Impacts of Permeability Heterogeneity and Background Flow on Supercritical CO2 Dissolution in the Deep Subsurface

Scott K. Hansen, Yichen Tao, Satish Karra

Research output: Contribution to journalArticlepeer-review


Motivated by CO2 capture and sequestration (CCS) design considerations, we consider the coupled effects of permeability heterogeneity and background flow on the dissolution of a supercritical CO2 lens into an underlying deep, confined aquifer. We present the results of a large-scale Monte Carlo simulation study examining the interaction of background flow rate and three parameters describing multi-Gaussian log-permeability fields: mean, variance, and correlation length. Hundreds of high-resolution simulations were performed using the PFLOTRAN finite volume software to model CO2 dissolution in a kilometer-scale aquifer over 1,000 years. Predictive dimensionless scaling relationships relating CO2 dissolution rate to heterogeneity statistics, Rayleigh (Ra) and Péclet (Pe) numbers were developed for both gravitationally dominated free convection to background flow-dominated forced convection regimes. An empirical criterion, Pe = Ra3/4, was discovered for regime transition. All simulations converged quickly to a quasi-steady, approximately linear dissolution rate. However, this rate displayed profound variability between permeability field realizations sharing the same heterogeneity statistics, even under mild permeability heterogeneity. In general, increased heterogeneity was associated with a lower mean and higher variance of dissolution rate, undesirable from a CCS design perspective. The relationship between dissolution rate and background flow was found to be complex and nonlinear. Dimensionless scaling relationships were uncovered for a number of special cases. Results call into question the validity of the Boussinesq approximation in the context of modest-to-high background flow rates and the general applicability of numerical simulations without background flow.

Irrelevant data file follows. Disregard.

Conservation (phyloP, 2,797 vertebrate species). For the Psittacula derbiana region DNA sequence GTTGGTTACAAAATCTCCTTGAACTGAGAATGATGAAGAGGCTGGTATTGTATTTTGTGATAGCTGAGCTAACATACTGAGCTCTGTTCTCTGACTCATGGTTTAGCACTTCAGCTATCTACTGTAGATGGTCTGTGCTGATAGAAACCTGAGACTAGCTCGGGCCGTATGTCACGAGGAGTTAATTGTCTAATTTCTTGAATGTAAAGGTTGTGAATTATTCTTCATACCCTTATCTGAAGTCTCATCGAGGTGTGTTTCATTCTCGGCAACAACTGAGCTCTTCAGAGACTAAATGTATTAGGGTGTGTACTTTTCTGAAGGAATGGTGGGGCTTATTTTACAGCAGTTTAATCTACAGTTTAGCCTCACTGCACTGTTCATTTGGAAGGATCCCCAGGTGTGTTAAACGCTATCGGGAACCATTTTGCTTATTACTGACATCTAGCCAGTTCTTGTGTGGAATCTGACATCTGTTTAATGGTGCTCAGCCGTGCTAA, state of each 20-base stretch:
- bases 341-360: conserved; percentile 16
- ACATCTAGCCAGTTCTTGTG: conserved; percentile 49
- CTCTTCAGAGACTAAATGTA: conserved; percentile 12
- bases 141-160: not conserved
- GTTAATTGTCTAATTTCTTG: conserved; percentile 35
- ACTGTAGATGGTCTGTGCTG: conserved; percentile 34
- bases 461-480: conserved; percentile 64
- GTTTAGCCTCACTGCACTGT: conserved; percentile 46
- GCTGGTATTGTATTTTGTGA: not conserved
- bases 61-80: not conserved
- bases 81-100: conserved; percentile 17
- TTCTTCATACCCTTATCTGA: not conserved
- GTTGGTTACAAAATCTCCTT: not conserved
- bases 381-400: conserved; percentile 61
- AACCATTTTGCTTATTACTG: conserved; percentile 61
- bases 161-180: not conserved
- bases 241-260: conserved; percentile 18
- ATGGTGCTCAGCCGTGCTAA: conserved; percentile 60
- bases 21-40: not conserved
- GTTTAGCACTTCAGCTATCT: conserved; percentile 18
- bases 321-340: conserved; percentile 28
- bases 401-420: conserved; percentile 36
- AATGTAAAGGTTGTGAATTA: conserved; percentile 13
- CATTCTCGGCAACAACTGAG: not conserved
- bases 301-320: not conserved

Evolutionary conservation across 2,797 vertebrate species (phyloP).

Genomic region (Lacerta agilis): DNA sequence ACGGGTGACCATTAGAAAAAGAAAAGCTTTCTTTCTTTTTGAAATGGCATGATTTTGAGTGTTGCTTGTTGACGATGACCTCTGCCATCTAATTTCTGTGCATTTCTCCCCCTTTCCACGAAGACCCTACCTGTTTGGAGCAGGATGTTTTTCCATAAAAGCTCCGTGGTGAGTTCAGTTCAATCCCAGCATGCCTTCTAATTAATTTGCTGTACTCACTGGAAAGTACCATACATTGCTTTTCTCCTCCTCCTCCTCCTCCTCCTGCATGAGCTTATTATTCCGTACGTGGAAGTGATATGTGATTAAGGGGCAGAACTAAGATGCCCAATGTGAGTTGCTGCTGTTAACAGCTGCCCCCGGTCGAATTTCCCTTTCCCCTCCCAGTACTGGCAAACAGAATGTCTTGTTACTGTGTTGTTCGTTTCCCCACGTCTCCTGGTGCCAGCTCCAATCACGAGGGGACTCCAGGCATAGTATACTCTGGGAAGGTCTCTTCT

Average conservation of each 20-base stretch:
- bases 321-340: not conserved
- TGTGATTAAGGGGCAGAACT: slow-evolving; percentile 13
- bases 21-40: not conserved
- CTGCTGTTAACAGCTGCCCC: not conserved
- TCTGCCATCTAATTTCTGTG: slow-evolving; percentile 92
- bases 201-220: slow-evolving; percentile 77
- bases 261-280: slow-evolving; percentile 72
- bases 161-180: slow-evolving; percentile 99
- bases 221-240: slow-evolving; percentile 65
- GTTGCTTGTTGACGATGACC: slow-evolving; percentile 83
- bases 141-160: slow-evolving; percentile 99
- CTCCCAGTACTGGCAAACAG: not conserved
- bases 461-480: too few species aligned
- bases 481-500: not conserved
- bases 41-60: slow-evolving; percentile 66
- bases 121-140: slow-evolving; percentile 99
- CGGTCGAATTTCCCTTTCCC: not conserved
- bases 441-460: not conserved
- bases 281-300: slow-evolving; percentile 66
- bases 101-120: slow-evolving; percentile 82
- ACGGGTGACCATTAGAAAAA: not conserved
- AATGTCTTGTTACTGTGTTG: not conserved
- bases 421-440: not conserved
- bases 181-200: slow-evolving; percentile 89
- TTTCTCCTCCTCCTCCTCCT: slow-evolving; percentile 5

Original languageAmerican English
Article numbere2023WR035394
JournalWater Resources Research
Issue number11
StatePublished - 30 Oct 2023


  • carbon capture and storage
  • convection
  • density-driven flow
  • heterogeneous permeability
  • solute transport

All Science Journal Classification (ASJC) codes

  • Water Science and Technology


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